“I stood still some time to observe the diminuendo and crescendo.” (The musical direction “diminuendo,” or “decrescendo,” is the opposite of “crescendo.”)

In a little more than a decade, according to the dictionary’s citations, the musical sense led to the figurative use of “crescendo” as a noun meaning a “progressive increase in force or effect.”

The first example in the OED is from a July 20, 1785, letter by Richard Twining, who was traveling in Wales, to his musical brother, the Rev. Thomas Twining: “The crescendo of mountains, as we went up the lake pleased me as much, I think, as any crescendo of sound can have pleased you.”

The climactic sense of “crescendo” showed up in the US in the 1920s. The OED defines it as the “peak of an increase in volume, force, or intensity; a climax. Esp. in phr. to reach a crescendo.”

The first OED example is from F. Scott Fitzgerald’s 1925 novel The Great Gatsby: “The caterwauling horns had reached a crescendo and I turned away and cut across the lawn toward home.”

Finally, here’s an example from Uncle Fred in Springtime, a 1939 novel by P. G. Wodehouse: “The babble at the bar had risen to a sudden crescendo.”

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from Grammarphobia https://www.grammarphobia.com/blog/2017/06/crescendo.html

Common day occurrence

Q: I don’t hear “common day occurrence” a lot, but the expression does crop up from time to time, and the other day I found myself using it. A friend questioned me and I couldn’t recall where I’d picked it up. Any idea where or when this phrase originated?

A: The expression “common day occurrence” showed up in the late 19th century, probably as a conflation of “common occurrence” and “everyday occurrence,” two more common expressions that mean the same thing.

In fact, we’ve found an even earlier example in The Book of Family Prayer for the United Church of England and Ireland (1856) that uses both  “common” and “everyday” together to modify “occurrence”:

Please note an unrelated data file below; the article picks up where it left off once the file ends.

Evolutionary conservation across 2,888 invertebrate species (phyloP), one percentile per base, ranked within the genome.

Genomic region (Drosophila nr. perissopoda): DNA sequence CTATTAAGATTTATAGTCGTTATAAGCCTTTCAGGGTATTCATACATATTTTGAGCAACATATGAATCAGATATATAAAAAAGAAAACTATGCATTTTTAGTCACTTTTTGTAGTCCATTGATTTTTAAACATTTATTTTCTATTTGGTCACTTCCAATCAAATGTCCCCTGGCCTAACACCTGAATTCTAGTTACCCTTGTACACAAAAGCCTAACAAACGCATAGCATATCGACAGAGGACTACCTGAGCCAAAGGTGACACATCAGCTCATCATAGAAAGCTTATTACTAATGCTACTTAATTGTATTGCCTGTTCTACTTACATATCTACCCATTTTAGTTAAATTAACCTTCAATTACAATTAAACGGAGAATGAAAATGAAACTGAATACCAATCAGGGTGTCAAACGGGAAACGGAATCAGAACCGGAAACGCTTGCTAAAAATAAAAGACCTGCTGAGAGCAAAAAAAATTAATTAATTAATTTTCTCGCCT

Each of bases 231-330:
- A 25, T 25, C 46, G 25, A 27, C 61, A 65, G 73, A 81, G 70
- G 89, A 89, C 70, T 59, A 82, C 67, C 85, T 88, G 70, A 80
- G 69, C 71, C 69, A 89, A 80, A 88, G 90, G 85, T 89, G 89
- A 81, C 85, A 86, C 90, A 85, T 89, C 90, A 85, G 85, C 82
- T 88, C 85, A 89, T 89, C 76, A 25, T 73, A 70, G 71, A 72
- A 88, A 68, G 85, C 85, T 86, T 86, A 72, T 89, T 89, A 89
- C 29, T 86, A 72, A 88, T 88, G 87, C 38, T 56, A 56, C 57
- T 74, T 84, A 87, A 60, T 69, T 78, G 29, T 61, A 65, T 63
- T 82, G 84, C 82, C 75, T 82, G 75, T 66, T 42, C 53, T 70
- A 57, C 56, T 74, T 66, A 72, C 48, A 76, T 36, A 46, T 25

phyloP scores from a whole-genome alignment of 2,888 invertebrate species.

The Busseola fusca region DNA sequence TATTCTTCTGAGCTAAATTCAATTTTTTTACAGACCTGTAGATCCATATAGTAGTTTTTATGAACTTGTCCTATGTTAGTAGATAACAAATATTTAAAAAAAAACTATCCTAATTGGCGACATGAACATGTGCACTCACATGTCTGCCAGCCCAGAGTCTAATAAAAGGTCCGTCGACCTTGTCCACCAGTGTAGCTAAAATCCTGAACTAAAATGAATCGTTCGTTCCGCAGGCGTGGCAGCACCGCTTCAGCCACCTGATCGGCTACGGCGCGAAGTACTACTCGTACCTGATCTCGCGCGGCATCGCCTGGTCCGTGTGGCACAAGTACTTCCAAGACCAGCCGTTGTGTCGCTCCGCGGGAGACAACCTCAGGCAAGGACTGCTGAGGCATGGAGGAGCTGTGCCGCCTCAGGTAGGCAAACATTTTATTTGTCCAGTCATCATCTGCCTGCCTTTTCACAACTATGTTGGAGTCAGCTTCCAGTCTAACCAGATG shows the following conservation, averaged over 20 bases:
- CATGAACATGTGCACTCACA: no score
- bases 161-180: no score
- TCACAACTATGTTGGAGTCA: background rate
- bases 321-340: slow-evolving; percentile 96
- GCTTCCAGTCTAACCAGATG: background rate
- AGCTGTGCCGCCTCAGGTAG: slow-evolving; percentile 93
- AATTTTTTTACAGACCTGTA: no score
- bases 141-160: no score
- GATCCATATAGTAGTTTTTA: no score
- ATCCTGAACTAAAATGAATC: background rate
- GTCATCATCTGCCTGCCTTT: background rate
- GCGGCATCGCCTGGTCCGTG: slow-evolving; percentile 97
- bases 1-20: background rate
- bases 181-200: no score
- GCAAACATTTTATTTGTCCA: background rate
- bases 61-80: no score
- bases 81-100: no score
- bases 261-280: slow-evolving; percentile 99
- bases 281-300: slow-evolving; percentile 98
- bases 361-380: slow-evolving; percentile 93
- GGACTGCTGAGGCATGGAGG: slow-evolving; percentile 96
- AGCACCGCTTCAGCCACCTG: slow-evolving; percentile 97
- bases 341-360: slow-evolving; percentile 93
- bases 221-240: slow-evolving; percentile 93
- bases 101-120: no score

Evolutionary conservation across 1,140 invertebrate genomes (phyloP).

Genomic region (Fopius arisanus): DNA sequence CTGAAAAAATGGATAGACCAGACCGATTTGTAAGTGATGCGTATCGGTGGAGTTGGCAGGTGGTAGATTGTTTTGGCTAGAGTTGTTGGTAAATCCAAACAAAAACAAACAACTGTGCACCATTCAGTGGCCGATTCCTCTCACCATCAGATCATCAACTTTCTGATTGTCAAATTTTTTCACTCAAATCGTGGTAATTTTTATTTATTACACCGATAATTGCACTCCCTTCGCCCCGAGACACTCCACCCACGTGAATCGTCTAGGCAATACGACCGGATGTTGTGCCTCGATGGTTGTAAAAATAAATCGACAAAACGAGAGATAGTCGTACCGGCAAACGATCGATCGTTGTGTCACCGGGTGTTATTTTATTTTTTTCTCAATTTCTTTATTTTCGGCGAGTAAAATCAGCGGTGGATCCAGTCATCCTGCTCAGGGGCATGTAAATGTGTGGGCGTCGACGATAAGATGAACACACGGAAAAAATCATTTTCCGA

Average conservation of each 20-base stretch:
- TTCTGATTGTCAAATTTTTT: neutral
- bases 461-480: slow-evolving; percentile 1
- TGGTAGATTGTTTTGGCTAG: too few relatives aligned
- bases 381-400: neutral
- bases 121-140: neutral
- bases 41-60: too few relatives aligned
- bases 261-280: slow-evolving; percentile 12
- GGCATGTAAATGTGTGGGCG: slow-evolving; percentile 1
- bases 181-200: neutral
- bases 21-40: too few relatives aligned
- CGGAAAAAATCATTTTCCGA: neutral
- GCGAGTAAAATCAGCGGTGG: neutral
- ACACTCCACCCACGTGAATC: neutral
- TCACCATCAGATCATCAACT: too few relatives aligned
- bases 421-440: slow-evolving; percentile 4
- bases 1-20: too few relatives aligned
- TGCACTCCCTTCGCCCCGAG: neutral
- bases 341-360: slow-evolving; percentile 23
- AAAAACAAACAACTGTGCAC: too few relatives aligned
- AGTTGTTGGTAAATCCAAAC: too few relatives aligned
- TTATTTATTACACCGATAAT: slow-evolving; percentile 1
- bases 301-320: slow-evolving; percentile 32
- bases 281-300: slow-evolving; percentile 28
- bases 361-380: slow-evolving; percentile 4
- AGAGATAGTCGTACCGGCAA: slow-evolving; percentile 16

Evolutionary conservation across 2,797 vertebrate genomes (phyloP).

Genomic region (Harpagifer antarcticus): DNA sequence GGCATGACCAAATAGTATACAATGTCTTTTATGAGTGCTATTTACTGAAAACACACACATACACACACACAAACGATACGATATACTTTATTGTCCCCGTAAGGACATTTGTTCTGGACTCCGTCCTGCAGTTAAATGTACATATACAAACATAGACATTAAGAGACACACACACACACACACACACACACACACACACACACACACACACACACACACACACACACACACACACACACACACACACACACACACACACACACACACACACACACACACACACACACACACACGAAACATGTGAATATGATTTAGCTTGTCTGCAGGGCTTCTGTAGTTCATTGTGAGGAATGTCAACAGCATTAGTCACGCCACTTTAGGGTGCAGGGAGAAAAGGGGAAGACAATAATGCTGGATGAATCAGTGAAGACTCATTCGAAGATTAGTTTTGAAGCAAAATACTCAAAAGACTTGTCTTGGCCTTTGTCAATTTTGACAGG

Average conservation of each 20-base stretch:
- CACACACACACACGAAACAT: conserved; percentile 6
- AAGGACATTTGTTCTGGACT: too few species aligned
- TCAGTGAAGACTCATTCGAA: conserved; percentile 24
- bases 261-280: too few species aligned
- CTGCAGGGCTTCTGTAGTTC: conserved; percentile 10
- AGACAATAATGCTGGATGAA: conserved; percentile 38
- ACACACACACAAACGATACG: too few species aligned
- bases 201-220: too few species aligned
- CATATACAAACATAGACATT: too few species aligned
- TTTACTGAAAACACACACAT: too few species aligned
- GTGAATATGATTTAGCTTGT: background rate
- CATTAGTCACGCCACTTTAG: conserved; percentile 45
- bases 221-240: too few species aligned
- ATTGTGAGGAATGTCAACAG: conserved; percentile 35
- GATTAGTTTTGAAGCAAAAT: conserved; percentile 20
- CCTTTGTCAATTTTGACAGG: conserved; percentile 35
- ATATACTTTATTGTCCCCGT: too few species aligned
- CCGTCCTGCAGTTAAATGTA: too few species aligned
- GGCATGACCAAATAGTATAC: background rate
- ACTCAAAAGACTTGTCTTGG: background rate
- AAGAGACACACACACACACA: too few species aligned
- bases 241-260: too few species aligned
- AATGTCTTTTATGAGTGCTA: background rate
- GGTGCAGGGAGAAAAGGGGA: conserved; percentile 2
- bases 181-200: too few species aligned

“Have we been separated for a time from our families, and has God brought us together in health and safety? and because this is a common every-day occurrence, shall we hesitate to acknowledge in it God’s protecting arm?”

The earliest example we’ve found for “common day occurrence” is from an 1897 British review of On Many Seas: The Life and Exploits of a Yankee Sailor, a memoir by Capt. Frederick Benton Williams:

“To be jailed for mutiny was a common day occurrence, but then mutiny covered a great many offenses” (from the Review of Reviews, a London journal edited by William Thomas Stead).

The expression “everyday occurrence” dates from the early 19th century. The first example we’ve seen is from a May 17, 1819, debate in the House of Commons: “It was well known that, among officers, the sale and exchange of commissions were matters of every day occurrence.”

And the expression “everyday’s occurrence” dates from the early 18th century. The oldest example we’ve found is from Of the Law of Natur and Nations (1729), an English translation by the Oxford scholar Basil Kennett and others of a Latin work by the German political philosopher Samuel Freiherr von Pufendorf:

“It is therefore necessary to appoint certain Magistrates, as Substitutes or Delegates, who, by the Authority of the whole People, may dispatch Business of every Day’s Occurrence.”

The expression “common occurrence” is even older. The oldest example we’ve seen is from God the Author of Reconciliation (1699), by the English Puritan clergyman Stephen Charnock: